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A002860 Number of Latin squares of order n; or labeled quasigroups.
(Formerly M2051 N0812)
1, 2, 12, 576, 161280, 812851200, 61479419904000, 108776032459082956800, 5524751496156892842531225600, 9982437658213039871725064756920320000, 776966836171770144107444346734230682311065600000 (list; graph; refs; listen; history; text; internal format)



Alter, Ronald. Research Problems: How Many Latin Squares are There? Amer. Math. Monthly 82 (1975), no. 6, 632--634. MR1537769

S. E. Bammel and J. Rothstein, The number of 9x9 Latin squares, Discrete Math., 11 (1975), 93-95.

Jeranfer Bermúdez, Richard García, Reynaldo López and Lourdes Morales, SOME PROPERTIES OF LATIN SQUARES, http://ccom.uprrp.edu/~labemmy/Wordpress/wp-content/uploads/2010/11/4_Presentation_Some-Properties-of-Latin-Squares_March2009.pdf

J. W. Brown, Enumeration of Latin squares with application to order 8, J. Combin. Theory, 5 (1968), 177-184.

Gilbert, E. N. Latin squares which contain no repeated digrams. SIAM Rev. 7 1965 189--198. MR0179095 (31 #3346). Mentions this sequence. - N. J. A. Sloane, Mar 15 2014

Jucys, A.-A. A. The number of distinct Latin squares as a group-theoretical constant. J. Combinatorial Theory Ser. A 20 (1976), no. 3, 265--272. MR0419259 (54 #7283)

B. D. McKay and I. M. Wanless, On the number of Latin squares. Preprint 2004. http://cs.anu.edu.au/~bdm/papers/ls11.pdf

Clifford A. Pickover, The Math Book, From Pythagoras to the 57th Dimension, 250 Milestones in the History of Mathematics, Sterling Publ., NY, 2009.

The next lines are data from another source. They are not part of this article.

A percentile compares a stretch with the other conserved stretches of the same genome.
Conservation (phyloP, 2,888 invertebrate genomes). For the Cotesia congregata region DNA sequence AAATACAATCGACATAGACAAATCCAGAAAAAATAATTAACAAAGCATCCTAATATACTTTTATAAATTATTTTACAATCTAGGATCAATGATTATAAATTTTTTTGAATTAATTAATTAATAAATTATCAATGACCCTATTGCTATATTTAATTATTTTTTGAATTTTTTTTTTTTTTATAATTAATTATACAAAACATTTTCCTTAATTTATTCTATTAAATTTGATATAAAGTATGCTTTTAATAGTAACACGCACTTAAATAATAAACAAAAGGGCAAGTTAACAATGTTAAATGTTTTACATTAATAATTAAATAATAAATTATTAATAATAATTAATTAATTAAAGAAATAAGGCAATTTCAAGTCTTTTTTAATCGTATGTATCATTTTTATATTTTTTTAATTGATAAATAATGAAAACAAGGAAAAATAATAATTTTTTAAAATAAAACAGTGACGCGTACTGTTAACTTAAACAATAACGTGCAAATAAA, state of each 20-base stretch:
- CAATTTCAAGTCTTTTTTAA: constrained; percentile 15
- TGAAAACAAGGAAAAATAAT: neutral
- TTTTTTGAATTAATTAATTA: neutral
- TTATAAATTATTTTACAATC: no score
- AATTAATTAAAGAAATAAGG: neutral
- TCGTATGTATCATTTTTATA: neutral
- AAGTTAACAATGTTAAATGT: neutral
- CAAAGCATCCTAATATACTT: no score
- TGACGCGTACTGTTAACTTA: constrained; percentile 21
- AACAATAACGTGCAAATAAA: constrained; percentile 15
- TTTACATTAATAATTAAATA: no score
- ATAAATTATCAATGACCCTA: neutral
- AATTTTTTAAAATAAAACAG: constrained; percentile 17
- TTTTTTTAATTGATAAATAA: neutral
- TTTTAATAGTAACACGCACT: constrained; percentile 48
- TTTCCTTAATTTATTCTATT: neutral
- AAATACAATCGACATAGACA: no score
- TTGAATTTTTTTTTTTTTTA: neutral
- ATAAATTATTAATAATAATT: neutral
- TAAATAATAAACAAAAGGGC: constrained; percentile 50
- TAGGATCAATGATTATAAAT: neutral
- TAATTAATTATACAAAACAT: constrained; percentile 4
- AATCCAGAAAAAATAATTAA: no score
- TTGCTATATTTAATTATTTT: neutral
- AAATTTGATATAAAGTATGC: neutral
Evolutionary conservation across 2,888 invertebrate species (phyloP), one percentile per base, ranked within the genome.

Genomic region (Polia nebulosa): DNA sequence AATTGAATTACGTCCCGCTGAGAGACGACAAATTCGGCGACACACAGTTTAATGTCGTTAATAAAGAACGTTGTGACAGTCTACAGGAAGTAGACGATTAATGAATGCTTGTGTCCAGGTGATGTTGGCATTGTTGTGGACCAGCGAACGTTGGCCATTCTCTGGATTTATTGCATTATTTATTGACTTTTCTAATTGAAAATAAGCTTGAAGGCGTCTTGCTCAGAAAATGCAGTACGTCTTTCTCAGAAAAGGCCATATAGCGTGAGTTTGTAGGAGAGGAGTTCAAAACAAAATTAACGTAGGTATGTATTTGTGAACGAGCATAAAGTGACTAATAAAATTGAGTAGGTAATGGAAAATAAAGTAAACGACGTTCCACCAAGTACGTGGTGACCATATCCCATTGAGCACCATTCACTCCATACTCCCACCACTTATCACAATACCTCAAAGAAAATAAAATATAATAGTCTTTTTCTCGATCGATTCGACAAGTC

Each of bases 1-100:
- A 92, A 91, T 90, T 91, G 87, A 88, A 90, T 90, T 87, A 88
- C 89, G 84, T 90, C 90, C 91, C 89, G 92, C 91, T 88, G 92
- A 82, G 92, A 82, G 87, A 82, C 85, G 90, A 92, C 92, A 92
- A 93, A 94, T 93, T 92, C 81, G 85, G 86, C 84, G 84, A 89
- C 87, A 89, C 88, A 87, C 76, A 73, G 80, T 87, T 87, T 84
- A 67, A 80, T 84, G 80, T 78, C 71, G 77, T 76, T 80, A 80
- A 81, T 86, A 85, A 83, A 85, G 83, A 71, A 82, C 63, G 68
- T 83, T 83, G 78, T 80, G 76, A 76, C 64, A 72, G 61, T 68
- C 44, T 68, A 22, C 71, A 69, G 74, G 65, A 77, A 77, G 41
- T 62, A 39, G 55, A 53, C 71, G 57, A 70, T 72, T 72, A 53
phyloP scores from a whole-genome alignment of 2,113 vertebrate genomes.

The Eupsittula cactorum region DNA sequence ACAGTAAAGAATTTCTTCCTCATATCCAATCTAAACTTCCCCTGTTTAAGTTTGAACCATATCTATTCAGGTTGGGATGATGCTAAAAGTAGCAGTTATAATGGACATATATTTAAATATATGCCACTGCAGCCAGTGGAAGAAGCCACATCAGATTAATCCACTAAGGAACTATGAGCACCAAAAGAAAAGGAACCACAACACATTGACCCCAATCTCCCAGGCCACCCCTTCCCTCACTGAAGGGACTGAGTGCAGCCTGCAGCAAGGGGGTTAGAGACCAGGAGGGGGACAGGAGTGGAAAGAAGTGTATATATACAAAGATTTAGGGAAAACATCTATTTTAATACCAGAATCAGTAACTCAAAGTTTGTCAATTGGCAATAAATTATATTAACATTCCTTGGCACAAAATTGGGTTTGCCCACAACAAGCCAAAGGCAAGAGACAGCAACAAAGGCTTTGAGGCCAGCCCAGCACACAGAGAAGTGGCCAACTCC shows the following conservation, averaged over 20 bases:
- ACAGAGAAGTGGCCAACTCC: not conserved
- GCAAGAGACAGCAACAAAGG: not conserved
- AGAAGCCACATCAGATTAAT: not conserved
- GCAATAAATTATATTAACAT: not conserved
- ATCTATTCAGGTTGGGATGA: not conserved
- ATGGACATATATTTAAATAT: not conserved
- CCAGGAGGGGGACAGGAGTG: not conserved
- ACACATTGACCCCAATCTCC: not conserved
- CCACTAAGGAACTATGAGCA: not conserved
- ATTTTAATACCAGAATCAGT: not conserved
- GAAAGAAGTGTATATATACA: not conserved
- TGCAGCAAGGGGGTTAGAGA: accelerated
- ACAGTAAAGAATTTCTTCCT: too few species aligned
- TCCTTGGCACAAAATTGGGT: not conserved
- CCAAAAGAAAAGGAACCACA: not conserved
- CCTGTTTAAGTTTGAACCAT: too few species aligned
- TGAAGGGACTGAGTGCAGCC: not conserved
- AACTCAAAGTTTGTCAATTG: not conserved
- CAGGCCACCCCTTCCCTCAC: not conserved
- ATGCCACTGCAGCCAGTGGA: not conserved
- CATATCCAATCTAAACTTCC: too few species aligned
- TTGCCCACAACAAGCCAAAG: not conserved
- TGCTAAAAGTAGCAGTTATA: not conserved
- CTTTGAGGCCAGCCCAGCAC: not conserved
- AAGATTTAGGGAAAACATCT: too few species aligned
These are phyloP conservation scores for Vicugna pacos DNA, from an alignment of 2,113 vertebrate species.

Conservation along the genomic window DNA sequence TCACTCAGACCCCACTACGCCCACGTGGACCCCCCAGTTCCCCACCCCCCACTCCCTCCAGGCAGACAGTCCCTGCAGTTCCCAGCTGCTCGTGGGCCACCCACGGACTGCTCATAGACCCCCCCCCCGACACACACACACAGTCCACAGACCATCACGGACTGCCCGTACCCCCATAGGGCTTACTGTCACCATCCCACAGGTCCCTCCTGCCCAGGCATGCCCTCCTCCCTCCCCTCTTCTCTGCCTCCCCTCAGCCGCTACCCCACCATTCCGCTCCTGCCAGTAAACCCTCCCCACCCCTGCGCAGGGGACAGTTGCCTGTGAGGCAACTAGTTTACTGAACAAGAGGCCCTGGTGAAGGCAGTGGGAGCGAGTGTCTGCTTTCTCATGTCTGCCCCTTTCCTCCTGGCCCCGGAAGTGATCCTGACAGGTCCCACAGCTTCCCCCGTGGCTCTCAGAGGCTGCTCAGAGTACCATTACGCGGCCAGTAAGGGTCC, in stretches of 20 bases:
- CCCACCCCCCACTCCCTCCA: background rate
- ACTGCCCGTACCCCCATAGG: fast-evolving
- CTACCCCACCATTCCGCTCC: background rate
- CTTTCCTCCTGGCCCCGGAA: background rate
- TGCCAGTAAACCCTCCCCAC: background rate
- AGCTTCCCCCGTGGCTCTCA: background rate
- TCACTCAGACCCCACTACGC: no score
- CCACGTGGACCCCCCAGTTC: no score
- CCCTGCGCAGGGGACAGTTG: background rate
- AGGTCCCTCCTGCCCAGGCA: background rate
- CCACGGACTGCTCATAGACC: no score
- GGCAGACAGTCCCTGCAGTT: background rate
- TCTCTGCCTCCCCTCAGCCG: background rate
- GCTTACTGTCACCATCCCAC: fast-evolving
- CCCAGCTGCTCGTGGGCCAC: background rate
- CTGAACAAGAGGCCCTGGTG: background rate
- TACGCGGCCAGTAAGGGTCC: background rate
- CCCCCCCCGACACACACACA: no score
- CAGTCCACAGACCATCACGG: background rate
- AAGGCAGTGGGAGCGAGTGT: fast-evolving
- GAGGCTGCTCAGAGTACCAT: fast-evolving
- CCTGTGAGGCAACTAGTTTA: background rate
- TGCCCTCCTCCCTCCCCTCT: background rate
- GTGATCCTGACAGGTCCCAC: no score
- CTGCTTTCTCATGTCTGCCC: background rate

J. Riordan, An Introduction to Combinatorial Analysis, Wiley, 1958, p. 210.

H. J. Ryser, Combinatorial Mathematics. Mathematical Association of America, Carus Mathematical Monograph 14, 1963, p. 53.

N. J. A. Sloane, A Handbook of Integer Sequences, Academic Press, 1973 (includes this sequence).

N. J. A. Sloane and Simon Plouffe, The Encyclopedia of Integer Sequences, Academic Press, 1995 (includes this sequence).

D. S. Stones, The many formulae for the number of Latin rectangles, Electron. J. Combin 17 (2010), A1.

D. S. Stones and I. M. Wanless, Divisors of the number of Latin rectangles, J. Combin. Theory Ser. A 117 (2010), 204-215.

M. B. Wells, The number of Latin squares of order 8, J. Combin. Theory, 3 (1967), 98-99.


Table of n, a(n) for n=1..11.

B. D. McKay and E. Rogoyski, Latin squares of order ten, Electron. J. Combinatorics, 2 (1995) #N3.

B. D. McKay and I. M. Wanless, On the number of Latin squares, Ann. Combinat. 9 (2005) 335-344.

T. Sillke, How many Latin Squares of order-N are there?

Eric Weisstein's World of Mathematics, Latin Square.

Index entries for sequences related to Latin squares and rectangles

Index entries for sequences related to quasigroups


Equals n!*A000479(n) = n!*(n-1)!*A000315(n). Cf. A003090, A040082, A057991.

Cf. A098679 (Latin cubes).

A row of the array in A249026.

Sequence in context: A264952 A050643 A145513 * A108078 A052129 A216335

Adjacent sequences:  A002857 A002858 A002859 * A002861 A002862 A002863




N. J. A. Sloane.


One more term (from the McKay-Wanless article) from Richard Bean (rwb(AT)eskimo.com), Feb 17 2004



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Last modified November 30 06:04 EST 2015. Contains 264666 sequences.